How To Drift Around A Corner; Showing Off Made Simple

Being able to drift around a corner is one of the simplest, and most flashy, ways to show off in your car. Making your engine roar, the tires squeal, and leaving two black trails on the road, what’s not to love? However, this can be dangerous if you don’t know what you’re doing.


If you aren’t paying attention, or aren’t prepared for how your car handles, you can easily hurt both yourself and those around you.


Hey, why did the Mustang cross the road? It saw a crowd. Mustangs are generally the butt end of these kinds of jokes. With a high horsepower, limited slip diff, and a very low cost, a lot of inexperienced drivers crash these cars. Another way to look at it, there are tons of Mustangs made. If 1% of all drivers are bad, then a lot more mustangs are bad than Ferraris, of which less are made.


(Thumbnail courtesy of Flickr)

This video right below will be referenced in the article. If I say “Timestamp XX:XX”, it’s in reference to this video.




1) What To Avoid Doing


When you’re going to drift around a corner, you need to stay calm about it. If you start to panic and freak out, you may make the wrong move and hurt yourself, or worse, a crowd. Just picture the direction you want to go, and make sure you know which way your front wheels are pointing. If you’re pointing too far out, you get snap oversteer, and will head towards the center of the road.


On the other hand, if your wheels point towards the inside of the turn too much, you’ll do one of two things. First, if you’re applying too much throttle, the back end will step out too far and you’ll spin. Second, if you’re applying the proper amount of throttle (with the wrong angle still), you’ll drift right into the inside curb. Timestamp 05:30 This driver here was able to stop himself before he went into the curb. However, had he stayed on the throttle, his car would’ve went straight into the barrier.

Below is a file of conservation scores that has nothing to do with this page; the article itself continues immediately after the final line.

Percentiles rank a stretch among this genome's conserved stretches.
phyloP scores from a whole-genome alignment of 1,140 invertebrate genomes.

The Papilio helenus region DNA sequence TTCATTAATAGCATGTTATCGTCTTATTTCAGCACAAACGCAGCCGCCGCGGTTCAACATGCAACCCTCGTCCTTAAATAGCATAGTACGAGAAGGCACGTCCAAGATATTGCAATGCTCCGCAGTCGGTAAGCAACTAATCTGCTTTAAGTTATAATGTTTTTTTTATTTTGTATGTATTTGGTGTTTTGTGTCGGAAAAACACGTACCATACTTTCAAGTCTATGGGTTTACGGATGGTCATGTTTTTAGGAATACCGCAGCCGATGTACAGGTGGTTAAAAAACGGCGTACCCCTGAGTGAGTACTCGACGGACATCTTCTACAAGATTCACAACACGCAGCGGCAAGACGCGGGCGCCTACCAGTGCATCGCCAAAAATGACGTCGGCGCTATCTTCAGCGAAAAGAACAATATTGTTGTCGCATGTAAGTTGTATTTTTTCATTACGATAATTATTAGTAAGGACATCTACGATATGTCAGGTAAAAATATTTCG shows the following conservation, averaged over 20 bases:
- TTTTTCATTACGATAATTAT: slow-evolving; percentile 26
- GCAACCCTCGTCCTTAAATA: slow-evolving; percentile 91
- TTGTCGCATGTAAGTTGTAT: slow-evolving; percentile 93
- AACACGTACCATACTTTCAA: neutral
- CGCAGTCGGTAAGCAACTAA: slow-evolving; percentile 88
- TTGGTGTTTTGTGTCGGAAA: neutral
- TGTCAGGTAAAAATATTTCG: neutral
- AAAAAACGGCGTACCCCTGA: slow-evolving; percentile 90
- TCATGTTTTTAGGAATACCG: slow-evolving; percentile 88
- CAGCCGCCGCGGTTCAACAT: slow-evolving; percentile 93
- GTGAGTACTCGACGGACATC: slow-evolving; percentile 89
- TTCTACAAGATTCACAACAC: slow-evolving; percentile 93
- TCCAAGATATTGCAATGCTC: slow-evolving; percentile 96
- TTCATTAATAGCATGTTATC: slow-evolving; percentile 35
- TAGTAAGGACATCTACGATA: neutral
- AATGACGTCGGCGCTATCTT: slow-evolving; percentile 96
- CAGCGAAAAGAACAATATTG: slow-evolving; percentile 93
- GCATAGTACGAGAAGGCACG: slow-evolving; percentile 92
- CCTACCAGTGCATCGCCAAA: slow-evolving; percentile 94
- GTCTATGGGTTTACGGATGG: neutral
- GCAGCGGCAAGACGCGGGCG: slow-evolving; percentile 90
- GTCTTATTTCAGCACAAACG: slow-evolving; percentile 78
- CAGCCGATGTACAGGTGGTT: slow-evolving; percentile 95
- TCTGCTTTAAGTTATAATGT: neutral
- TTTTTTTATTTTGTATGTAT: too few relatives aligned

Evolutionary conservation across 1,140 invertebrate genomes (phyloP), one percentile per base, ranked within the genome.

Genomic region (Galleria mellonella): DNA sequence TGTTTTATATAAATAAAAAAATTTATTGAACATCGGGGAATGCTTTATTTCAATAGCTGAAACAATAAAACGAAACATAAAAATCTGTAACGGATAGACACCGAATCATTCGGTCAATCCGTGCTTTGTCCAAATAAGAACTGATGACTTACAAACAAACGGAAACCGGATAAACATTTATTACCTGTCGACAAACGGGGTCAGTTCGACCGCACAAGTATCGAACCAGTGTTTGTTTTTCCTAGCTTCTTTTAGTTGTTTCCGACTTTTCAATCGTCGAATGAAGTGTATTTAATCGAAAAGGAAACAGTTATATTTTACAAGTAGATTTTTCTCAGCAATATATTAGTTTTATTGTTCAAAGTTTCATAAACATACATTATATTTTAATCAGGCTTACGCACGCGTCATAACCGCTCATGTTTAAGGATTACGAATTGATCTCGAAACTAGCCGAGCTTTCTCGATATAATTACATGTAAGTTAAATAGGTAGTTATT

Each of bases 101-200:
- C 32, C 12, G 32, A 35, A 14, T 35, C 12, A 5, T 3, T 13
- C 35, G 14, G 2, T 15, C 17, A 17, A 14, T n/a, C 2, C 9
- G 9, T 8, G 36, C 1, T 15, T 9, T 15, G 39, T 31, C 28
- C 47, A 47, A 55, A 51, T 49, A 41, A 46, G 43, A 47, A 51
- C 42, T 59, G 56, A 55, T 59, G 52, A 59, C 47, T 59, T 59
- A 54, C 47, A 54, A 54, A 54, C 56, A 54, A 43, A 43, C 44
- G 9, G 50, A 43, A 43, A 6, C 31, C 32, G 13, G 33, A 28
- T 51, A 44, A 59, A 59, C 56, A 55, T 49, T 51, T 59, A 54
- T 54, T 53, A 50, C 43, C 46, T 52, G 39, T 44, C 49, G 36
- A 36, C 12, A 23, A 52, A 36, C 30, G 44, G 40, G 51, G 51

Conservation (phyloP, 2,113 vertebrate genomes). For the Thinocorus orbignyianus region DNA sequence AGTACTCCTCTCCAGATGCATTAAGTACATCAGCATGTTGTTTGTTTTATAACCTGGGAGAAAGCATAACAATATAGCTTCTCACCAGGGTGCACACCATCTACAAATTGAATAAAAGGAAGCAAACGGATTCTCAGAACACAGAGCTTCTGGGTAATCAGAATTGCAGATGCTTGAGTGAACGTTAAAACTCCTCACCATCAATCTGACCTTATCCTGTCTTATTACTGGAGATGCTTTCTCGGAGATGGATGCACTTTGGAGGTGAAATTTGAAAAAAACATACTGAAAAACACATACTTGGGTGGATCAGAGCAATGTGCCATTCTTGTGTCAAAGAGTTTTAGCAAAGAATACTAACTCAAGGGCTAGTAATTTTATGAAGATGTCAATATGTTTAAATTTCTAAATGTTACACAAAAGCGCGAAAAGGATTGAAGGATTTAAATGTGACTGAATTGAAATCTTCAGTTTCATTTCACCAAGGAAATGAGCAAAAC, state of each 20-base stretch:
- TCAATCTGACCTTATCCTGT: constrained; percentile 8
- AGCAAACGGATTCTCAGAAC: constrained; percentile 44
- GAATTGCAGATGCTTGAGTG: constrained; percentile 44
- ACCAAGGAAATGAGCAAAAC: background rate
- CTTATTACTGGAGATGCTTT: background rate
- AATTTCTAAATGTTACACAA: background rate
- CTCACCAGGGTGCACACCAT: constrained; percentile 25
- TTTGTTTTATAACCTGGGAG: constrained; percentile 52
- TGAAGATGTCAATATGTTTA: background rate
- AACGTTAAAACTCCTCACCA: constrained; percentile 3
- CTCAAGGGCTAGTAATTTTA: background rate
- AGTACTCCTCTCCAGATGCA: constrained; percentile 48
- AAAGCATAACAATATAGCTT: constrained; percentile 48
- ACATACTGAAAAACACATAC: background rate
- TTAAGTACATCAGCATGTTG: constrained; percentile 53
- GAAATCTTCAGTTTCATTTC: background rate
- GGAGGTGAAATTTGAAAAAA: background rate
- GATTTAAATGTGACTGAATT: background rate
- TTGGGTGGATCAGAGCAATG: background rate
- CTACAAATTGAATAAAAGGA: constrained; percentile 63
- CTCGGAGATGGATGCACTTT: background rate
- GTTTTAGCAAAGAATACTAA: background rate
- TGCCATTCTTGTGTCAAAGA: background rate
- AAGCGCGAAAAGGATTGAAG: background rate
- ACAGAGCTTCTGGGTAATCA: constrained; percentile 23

Don’t Be That Guy



When you’re leaving Cars And Coffee, you don’t have to do a burnout at all. All the cars that leave probably get filmed. You don’t need to embarrass yourself by stalling your car, or worse, throwing it into a wall. Leaving normally is perfectly acceptable, and you can put some power down once you’re in a straight line to make noise. Even if you’re in a drift car, that doesn’t mean you need to drift it around.



2) How To Avoid These Mistakes


Really, the biggest factor in sliding is practice. Every car is different, and having a feel for your particular car will give you much better control over it. Finding somewhere that there’s nobody around, and bringing a few cones along will help with this learning process. This way, you can simulate obstacles with the cones, while having little to no risk of damaging your car, or other people. I learned to drift this way, actually. The drift pad near me has a cone setup that we can drift around, in order to get used to how our cars handle.


Another thing you need to keep in mind is that you can always just let off. This is something most people don’t understand, is that letting off the throttle is really one of the easiest solutions. Locking up the wheels with the brakes can do more harm than good in some scenarios, but letting off the throttle, the engine does all the braking for you. As long as you’re vigilant, and know when you loose control, letting off the throttle is a very likely way to get your car back under control.